Other men's minds
or, Seven thousand choice extracts on history, science, philosophy, religion, etc., selected from the standard authorship of ancient and modern times, and classified in alphabetical order
Long ago it used to be said — that there was a nobleman in France, in whose domains all the wood and stone, when split or hewn, bore the owner's coat of arms Depicted upon them by Nature. I shall not inquire into the truth of the story; but at least it is certain — that the man of piety and observation finds in all the creatures the mark, name, and arms of his benign and merciful God. The Book of Nature — to say the same thing in other words — has many thousand leaves, upon all of which the finger of God has inscribed His goodness; and He scatters them in every place, that we may never want the opportunity of contemplating the height and depth of His love. Happy the man who reads and devoutly meditates upon them!
Dread of Criticism Shown in a For the doctrine the author offers no apology, — it is his joy in life, and his hope in death: the style will be, as usual, severely attacked. If it shall be proved that his reasonings are vitiated, and his statements are incorrect, he shall bow to that judgment.
Still, will he stoop, if the sensor is of a sufficient order of intellect to warrant a jest and sneer; only let him not be reproved in a vein of language, and with a course of illustration, which inspired no stimulating zest by containing any superior model.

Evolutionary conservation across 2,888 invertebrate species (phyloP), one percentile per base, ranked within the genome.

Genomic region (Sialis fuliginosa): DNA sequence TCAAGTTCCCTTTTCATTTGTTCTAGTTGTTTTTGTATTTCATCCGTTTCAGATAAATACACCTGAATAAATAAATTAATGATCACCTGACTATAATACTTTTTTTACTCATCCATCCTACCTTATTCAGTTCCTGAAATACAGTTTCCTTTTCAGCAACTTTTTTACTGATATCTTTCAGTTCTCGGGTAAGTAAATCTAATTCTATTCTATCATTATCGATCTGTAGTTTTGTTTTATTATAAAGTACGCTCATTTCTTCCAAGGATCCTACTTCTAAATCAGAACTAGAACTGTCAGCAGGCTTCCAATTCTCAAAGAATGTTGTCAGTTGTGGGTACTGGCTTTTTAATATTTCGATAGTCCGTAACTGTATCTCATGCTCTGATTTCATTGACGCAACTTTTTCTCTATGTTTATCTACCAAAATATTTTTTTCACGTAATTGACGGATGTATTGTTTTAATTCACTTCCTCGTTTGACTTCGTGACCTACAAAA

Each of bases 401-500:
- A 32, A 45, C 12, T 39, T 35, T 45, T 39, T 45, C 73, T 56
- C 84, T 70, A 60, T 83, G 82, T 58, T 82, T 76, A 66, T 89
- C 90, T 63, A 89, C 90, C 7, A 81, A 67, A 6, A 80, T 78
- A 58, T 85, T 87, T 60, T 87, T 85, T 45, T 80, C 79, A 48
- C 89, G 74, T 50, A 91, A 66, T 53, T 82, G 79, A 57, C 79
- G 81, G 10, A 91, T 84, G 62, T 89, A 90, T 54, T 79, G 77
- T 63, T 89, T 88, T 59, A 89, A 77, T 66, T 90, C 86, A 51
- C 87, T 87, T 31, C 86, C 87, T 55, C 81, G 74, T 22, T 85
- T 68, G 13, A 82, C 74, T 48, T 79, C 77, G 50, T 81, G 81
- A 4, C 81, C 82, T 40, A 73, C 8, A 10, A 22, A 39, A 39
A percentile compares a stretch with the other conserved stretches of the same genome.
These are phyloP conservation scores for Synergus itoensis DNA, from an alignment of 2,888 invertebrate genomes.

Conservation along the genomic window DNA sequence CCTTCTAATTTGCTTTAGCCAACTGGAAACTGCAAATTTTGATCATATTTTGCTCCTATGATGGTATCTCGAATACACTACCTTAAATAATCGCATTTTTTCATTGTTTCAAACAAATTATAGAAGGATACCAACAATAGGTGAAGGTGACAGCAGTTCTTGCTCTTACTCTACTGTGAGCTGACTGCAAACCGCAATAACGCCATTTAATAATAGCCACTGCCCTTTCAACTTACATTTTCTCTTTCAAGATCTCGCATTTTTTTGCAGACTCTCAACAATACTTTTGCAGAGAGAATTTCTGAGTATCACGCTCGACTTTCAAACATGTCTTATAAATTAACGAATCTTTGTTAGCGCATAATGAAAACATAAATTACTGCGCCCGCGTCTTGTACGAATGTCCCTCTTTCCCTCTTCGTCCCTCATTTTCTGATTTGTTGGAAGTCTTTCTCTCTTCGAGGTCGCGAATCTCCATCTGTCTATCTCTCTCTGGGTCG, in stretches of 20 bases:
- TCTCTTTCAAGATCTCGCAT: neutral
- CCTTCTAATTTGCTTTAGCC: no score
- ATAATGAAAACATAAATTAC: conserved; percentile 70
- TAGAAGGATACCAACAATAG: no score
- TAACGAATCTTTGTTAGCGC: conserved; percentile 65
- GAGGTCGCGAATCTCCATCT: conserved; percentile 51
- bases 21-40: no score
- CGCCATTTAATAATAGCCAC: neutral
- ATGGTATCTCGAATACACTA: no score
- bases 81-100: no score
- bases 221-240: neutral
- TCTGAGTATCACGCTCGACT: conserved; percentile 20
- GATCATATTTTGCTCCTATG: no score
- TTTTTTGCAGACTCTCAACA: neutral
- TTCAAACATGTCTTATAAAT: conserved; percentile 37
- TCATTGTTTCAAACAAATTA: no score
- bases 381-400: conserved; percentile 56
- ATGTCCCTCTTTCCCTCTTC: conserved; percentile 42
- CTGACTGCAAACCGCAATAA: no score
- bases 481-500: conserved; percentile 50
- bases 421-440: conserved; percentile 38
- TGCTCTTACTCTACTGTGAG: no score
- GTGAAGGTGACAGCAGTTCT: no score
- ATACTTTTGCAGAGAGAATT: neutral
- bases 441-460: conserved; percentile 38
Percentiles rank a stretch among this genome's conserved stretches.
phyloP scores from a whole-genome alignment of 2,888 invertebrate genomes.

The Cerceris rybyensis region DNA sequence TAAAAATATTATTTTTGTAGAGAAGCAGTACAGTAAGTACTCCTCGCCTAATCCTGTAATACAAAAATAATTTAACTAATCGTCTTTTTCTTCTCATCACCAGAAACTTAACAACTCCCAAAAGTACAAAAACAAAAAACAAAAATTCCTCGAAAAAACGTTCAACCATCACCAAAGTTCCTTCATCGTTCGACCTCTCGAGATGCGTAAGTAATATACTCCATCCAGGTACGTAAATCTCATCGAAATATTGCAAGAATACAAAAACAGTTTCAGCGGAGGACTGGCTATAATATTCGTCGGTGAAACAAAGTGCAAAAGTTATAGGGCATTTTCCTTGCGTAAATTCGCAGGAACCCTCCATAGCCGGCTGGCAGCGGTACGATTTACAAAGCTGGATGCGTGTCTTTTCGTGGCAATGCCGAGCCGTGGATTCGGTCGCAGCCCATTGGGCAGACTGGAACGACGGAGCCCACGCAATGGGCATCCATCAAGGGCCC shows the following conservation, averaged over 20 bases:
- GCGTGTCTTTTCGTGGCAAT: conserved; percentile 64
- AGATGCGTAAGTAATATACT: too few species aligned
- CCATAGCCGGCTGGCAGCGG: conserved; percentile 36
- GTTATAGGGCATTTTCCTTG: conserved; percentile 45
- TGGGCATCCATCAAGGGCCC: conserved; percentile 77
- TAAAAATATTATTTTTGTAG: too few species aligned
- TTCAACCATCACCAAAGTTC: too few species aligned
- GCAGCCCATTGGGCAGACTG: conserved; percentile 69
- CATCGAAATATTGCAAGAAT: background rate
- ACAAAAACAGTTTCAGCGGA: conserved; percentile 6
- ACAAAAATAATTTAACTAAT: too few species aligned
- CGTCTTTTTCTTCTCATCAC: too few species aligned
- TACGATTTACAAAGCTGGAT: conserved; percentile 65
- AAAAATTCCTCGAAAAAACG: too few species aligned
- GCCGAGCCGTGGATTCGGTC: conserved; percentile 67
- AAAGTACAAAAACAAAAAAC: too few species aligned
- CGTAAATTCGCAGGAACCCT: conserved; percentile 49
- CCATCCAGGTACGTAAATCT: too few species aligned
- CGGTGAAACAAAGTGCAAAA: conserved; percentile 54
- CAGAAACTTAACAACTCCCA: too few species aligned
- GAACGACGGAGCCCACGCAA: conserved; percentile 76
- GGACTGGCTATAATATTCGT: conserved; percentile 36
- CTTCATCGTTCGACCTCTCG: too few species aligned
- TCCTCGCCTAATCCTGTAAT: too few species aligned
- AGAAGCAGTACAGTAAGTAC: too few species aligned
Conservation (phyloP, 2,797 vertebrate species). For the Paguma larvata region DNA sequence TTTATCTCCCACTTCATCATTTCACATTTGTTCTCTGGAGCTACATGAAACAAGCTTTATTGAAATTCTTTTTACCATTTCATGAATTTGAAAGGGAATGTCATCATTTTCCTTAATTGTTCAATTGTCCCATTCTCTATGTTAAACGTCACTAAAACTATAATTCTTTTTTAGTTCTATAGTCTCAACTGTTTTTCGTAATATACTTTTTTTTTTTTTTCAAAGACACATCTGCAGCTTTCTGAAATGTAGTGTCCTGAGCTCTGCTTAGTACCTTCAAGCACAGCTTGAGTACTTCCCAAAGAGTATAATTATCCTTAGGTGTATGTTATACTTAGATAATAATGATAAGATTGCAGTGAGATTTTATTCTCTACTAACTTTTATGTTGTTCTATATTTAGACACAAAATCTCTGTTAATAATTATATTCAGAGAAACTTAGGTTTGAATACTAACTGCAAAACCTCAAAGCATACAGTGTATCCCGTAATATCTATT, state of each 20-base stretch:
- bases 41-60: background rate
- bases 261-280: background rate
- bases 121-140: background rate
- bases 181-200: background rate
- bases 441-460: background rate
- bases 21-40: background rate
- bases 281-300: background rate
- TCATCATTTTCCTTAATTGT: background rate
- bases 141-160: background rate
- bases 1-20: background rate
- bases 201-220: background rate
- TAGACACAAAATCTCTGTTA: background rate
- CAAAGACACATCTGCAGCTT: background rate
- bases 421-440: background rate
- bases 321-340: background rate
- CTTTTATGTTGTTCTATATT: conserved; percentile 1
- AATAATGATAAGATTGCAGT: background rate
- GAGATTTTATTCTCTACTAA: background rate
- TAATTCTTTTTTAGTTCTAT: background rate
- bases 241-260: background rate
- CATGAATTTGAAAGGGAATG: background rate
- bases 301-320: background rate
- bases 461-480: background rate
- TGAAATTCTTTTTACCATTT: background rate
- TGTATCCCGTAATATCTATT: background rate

have such a facility in writing verses, and also in my invention, that a poem of double its length would have cost me little trouble. Although it contains only eleven thousand lines, I believe that longer epics do not exhibit more embellishments than mine.
is not necessary that I say much; the nature of my academic situation, a great deal of leisure since my retirement from it, the recommendation of an honoured and excellent friend, the not perceiving in what way I could employ my time or talents better, were the considerations that directed my thoughts to this design. Nor have I repented of the undertaking.
Whatever be the fate or reception of this work, it owes its author nothing. In sickness and in health I have found in it that which can alone alleviate the one, or give enjoyment to the other — occupation and engagement.
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